Firing large .455 Webley cartridges, the Webley revolvers proved to be a very reliable and hardy weapon, well suited to the adverse conditions of trench warfare. Both the Mk V and its successor, the Mk VI, are big, tough, accurate, and hard-hitting combat handguns intended as an officer’s close-in weapon, but .455 caliber Webley ammunition is no longer in military service and was officially declared obsolete long time ago.
Almost for sure, the gun enthusiasts and collectors of old firearms found themselves in a situation to desperately look for the rare, original ammunition.
After the World War II, thousands of Webley Mk VI surplus revolvers were imported to the US and converted to fire the rimless .45 Auto Colt (.45 ACP) cartridge, loaded in half-moon clips. However, it was not the best solution, since the Webley was not designed for the higher pressure of the .45 ACP cartridges. Therefore, in 1920, the Peters Cartridge Company released the .45 Auto Rim, basically a rimmed version of the .45 ACP, whose thick rim allowed it to be used in the Webley and revolvers of the same vintage without special adapters.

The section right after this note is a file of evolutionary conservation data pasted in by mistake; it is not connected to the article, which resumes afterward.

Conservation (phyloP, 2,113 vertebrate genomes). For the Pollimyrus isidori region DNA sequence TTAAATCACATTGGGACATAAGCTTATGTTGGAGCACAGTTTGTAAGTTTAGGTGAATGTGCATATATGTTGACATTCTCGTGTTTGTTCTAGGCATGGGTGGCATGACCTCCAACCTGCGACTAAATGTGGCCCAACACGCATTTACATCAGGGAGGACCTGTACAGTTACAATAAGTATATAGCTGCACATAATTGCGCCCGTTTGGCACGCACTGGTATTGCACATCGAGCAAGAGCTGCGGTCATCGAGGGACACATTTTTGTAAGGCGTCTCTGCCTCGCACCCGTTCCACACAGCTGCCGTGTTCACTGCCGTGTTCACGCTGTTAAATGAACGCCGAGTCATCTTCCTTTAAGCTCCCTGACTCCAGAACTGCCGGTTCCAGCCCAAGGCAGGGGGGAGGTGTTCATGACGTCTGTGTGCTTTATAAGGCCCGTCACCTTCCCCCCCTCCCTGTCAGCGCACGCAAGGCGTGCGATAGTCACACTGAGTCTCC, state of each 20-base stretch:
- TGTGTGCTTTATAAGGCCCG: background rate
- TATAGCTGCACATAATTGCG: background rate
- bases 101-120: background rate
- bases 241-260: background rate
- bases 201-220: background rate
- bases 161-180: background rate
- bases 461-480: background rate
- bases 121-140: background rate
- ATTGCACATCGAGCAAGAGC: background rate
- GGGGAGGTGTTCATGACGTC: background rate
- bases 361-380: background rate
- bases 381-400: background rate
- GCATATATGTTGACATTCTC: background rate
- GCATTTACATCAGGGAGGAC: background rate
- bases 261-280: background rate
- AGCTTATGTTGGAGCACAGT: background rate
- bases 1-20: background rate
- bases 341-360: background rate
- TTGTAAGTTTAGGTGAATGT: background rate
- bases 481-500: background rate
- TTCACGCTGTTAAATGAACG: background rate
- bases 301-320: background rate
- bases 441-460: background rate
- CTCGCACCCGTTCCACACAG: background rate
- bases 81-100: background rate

Today the .45 Auto Rim is considered an obsolete cartridge as none of the major ammunition makers are producing it, while the Italian firm Fiocchi and American Hornady are currently the only commercial manufacturers of the .455 Webley cartridge, its Mk II variant.